"I am not surprised that an appeal has been lodged, since we know the power of the nuclear lobby in France. I can only advise the associations and people to stand firm to ensure that the Mühleberg station really does stop operation in 2013.”
Opponents of Fessenheim from France, Germany and Switzerland - grouped together in the Trinational Association for Nuclear Protection (ATPN) – lost a similar case last year, which they brought against the French Safety Authority (ASN). The ASN had extended the plant’s licence to operate.
“It was almost exactly the same situation as at Mühleberg, except that the complaint was rejected,” Florien Kraft of the ASN told swissinfo.ch.
He said that everyone recognised that nuclear disasters do not stop at borders.
“We have very close contacts with Switzerland. Since 1989 we have had frequent exchanges of information, and we conduct inspections of each other’s sites.”
An ASN inspector visited Mühleberg in December 2011. Although Kraft was unable to comment on the safety of Swiss power stations, he said if inspectors were concerned by anything, they would point it out.
“The decision to switch off Mühleberg was made on the basis of rather subtle criteria which perhaps are not obvious to the inspectors,” he commented.
If Mühleberg – now 40 years old - is indeed turned off in 2013, this would increase the pressure to do the same at Fessenheim, which is only six years younger, he admitted.
"Since Germany announced that it would abandon nuclear power by 2022, and Switzerland halted new projects, the number of anti-nuclear campaigners has increased in France too,” he said.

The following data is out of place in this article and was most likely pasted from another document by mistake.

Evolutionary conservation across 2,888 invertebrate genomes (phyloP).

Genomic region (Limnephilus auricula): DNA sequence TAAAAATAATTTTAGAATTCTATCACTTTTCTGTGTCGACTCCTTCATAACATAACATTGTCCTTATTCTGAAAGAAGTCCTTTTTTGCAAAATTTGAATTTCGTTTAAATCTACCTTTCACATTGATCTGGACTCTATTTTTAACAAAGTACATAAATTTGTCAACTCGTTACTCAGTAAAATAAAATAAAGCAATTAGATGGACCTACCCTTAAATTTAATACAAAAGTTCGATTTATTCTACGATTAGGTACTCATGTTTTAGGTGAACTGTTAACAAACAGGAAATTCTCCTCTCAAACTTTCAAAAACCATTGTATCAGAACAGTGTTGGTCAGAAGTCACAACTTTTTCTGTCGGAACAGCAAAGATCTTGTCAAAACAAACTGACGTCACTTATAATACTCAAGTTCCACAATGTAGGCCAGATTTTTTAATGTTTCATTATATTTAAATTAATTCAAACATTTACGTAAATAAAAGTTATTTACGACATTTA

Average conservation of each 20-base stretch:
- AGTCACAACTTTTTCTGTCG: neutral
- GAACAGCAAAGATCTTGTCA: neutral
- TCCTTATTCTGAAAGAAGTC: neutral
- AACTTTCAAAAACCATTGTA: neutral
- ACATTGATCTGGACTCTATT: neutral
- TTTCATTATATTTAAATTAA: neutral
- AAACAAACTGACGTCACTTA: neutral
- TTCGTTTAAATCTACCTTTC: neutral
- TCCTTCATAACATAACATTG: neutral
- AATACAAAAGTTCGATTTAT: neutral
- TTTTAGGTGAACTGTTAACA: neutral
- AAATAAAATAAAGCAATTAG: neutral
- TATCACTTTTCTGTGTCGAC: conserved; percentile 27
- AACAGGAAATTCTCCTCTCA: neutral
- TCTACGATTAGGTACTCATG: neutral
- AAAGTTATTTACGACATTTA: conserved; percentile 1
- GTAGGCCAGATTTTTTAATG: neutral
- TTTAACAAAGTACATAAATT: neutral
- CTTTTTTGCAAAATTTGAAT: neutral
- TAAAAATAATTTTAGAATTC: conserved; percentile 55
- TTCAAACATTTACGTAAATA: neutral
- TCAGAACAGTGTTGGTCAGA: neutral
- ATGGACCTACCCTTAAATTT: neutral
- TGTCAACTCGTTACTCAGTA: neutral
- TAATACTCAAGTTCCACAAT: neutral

The city of Freiburg in southern Germany has long been known for its anti-nuclear stance. It is an official member of the ATPN.
Dieter Wörner, head of the Freiburg environment office told swissinfo.ch that the local media had reported in detail about the legal wrangling over the future of Mühleberg, but that people in general are more concerned about Fessenheim, only 25 kilometres away.
“We have to keep up the cross-border fight, whether to demand the closure of Fessenheim or of Mühleberg, both of which represent an intolerable risk for the people around them,” said Hatz.
Swiss nuclear power plants
Switzerland currently has five nuclear reactors which generate about 40% of the country’s energy.
They are: Beznau I (commissioned 1969)
Beznau II (1972)
Recent Swiss nuclear policy is influenced by the Fukushima disaster in March 2011.
A magnitude-9 earthquake and tsunami knocked out reactor cooling systems at the Fukushima plant, 240 km north of Tokyo, triggering meltdowns in three of the six nuclear reactors and radiation leaks.
After the disaster, the Swiss government decided to decommission all the nuclear power plants starting in 2019 and ending by 2034.
It estimates the cost of phasing out nuclear power at SFr2.2-SFr3.8 billion ($2.5-$4.4 billion).
The government says the power generated by the plants will be replaced by hydroelectric power, renewable energy and combined gas plants among other methods.
By Peter Siegenthaler and Samuel Jaberg, swissinfo.ch
(Translated by Julia Slater)